4. An ankle-foot orthosis (1) according to claim 3, characterised in that said bifurcation zone (9) is arranged approximately one third up the lower leg.
5. An ankle-foot orthosis (1) according to claim 4, characterised in that said bifurcation zone (9) is arranged having a “V” shape from which said two branches (2′, 2″) extend.
6. An ankle-foot orthosis (1) according to claim 1, characterised in that each top end of the branches (2′,2″) comprises a pad (7) devised to be arranged horizontally on the leg.
7. An ankle-foot orthosis (1) according to claim 6, characterised in that the branches (2′,2″) and pads (7) are made of a material that enables them to be twisted and to be self-adjusting.
8. An ankle-foot orthosis (1) according to claim 7, characterised in that the branches (2′,2″) and pads (7) are reinforced by carbon fiber.
9. An ankle-foot orthosis (1) according to claim 1, characterised in that the fastening means includes hook and loop surfaces.
10. An ankle-foot orthosis (1) according to claim 1, characterised in that the longer of the two branches (2′,2″) are arranged to have a cross section with higher flexural resistance than the shorter one, so that the two branches (2′,2″) have equal flexural resistance at their pads (7).
11. An ankle-foot orthosis (1) according to claim 1, where said orthosis (1) comprises a one-piece entity.
US10473278 2001-04-18 2002-04-18 Ankle-foot orthosis Active US6887213B2 (en)

Priority Applications (3)

Application Number Priority Date Filing Date Title
SE0101341-6 2001-04-18
SE0101341A SE0101341D0 (en) 2001-04-18 2001-04-18 Ankle Foot Orthosis-
PCT/SE2002/000765 WO2002083040A1 (en) 2001-04-18 2002-04-18 Ankle-foot orthosis

Publications (2)

Publication Number Publication Date
US20040102727A1 true US20040102727A1 (en) 2004-05-27
US6887213B2 true US6887213B2 (en) 2005-05-03

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US10473278 Active US6887213B2 (en) 2001-04-18 2002-04-18 Ankle-foot orthosis

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US (1) US6887213B2 (en)
EP (1) EP1379201B1 (en)
JP (1) JP2004538046A (en)
KR (1) KR20030090748A (en)
CN (1) CN1232234C (en)
CA (1) CA2444263A1 (en)
DE (1) DE60208889T2 (en)
DK (1) DK1379201T3 (en)
ES (1) ES2257541T3 (en)
WO (1) WO2002083040A1 (en)

Cited By (16)

* Cited by examiner, † Cited by third party
Publication number Priority date Publication date Assignee Title
US20040236259A1 (en) * 2003-05-23 2004-11-25 Pressman Martin M. Modular ankle-foot orthosis
US20050234378A1 (en) * 2002-11-07 2005-10-20 Ingimundarson Arni T Ankle-foot orthosis
US20050273028A1 (en) * 2004-04-23 2005-12-08 Ronan Reynolds Ankle-foot orthosis
US20060270958A1 (en) * 2005-05-27 2006-11-30 George Patrick J Ankle and foot orthosis
US20070038169A1 (en) * 2003-09-22 2007-02-15 Dankmeyer, Inc. Lower leg orthosis
US20070049858A1 (en) * 2005-06-15 2007-03-01 Agrawal Sunil K Ankle-foot orthosis device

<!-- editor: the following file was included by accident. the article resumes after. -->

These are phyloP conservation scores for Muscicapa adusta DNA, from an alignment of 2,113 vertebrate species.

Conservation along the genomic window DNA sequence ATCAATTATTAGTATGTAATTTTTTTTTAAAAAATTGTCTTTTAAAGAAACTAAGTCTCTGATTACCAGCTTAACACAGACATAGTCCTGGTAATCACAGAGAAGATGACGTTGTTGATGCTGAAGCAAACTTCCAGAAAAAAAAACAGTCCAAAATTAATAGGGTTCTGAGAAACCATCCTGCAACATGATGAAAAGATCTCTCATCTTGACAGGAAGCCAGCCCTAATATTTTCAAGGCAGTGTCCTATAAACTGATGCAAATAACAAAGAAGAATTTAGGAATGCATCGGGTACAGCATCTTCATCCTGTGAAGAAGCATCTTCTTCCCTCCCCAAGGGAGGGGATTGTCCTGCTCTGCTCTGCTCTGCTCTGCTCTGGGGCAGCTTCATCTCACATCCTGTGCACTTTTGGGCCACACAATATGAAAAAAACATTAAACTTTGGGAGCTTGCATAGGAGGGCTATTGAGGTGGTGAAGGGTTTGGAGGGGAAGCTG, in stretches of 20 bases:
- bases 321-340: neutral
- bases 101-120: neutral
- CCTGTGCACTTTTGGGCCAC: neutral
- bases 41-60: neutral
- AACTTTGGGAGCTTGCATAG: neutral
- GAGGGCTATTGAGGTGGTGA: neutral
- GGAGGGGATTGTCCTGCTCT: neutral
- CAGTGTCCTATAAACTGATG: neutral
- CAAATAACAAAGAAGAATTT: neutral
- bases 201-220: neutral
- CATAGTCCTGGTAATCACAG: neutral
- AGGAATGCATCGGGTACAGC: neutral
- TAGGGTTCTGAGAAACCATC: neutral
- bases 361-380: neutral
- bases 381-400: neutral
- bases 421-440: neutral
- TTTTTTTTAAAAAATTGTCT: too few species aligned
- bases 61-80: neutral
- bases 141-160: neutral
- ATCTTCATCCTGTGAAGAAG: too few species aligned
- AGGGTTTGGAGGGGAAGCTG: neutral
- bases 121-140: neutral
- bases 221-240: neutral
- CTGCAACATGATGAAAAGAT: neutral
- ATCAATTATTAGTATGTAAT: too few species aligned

US20090265019A1 (en) * 2008-04-18 2009-10-22 Chritstensen Roland J Prosthetic foot with two leaf-springs joined at heel and toe
US20110009982A1 (en) * 2009-02-08 2011-01-13 Steven August King Spring orthotic device
US20110125194A1 (en) * 2008-07-24 2011-05-26 Otto Bock Healthcare Gmbh Articulated insert
US8465445B2 (en) 2011-06-21 2013-06-18 Patrick George Ankle and foot orthosis
US8500825B2 (en) 2010-06-29 2013-08-06 Freedom Innovations, Llc Prosthetic foot with floating forefoot keel
US8904674B2 (en) 2011-04-07 2014-12-09 Nathan Schwartz Ankle-foot orthosis
US20150148725A1 (en) * 2012-06-12 2015-05-28 Otto Bock Healthcare Gmbh Ankle/foot orthosis
US20160220408A1 (en) * 2013-10-13 2016-08-04 Camp Scandinavia Ab Fiber Reinforced Composite Orthoses
US20160220407A1 (en) * 2013-10-13 2016-08-04 Camp Scandinavia Ab Orthosis Loading Management
USD782687S1 (en) * 2014-08-19 2017-03-28 Kt Health, Llc Plurality of strips of kinesiology tape with an X-shaped configuration

Families Citing this family (16)

* Cited by examiner, † Cited by third party
Publication number Priority date Publication date Assignee Title
US7125392B2 (en) * 2003-08-15 2006-10-24 Oregon Orthotic System, Inc. Ankle-foot orthotic device and method
DE102004027252A1 (en) * 2004-06-03 2005-12-29 Otto Bock Healthcare Gmbh orthosis
US7740602B2 (en) * 2004-11-09 2010-06-22 Freedom Innovations, Llc Ankle foot orthotic brace
KR100867845B1 (en) * 2007-07-20 2008-11-10 안길원 Walking aid footwear
US7794506B2 (en) * 2007-09-18 2010-09-14 Freedom Innovations, Llc Multi-axial prosthetic ankle
US7722556B2 (en) * 2007-10-18 2010-05-25 Warner Mitchell S Ankle foot orthosis and method therefor
WO2009139019A1 (en) 2008-05-15 2009-11-19 Diego Dolcetta Ankle foot orthosis for counteracting the supination/pronation of the foot
DE102010020259A1 (en) 2010-05-11 2011-11-17 Wilhelm Teufel Gmbh Orthosis and processes for their preparation
DE102012011467A1 (en) * 2012-06-12 2013-12-12 Otto Bock Healthcare Gmbh orthosis
US9131746B2 (en) 2012-08-28 2015-09-15 Roar Licensing, Llc Foot orthotic
DE102012023028A1 (en) * 2012-11-26 2014-06-12 Orthopunkt Ag Modular orthotic and Kit to its adaptation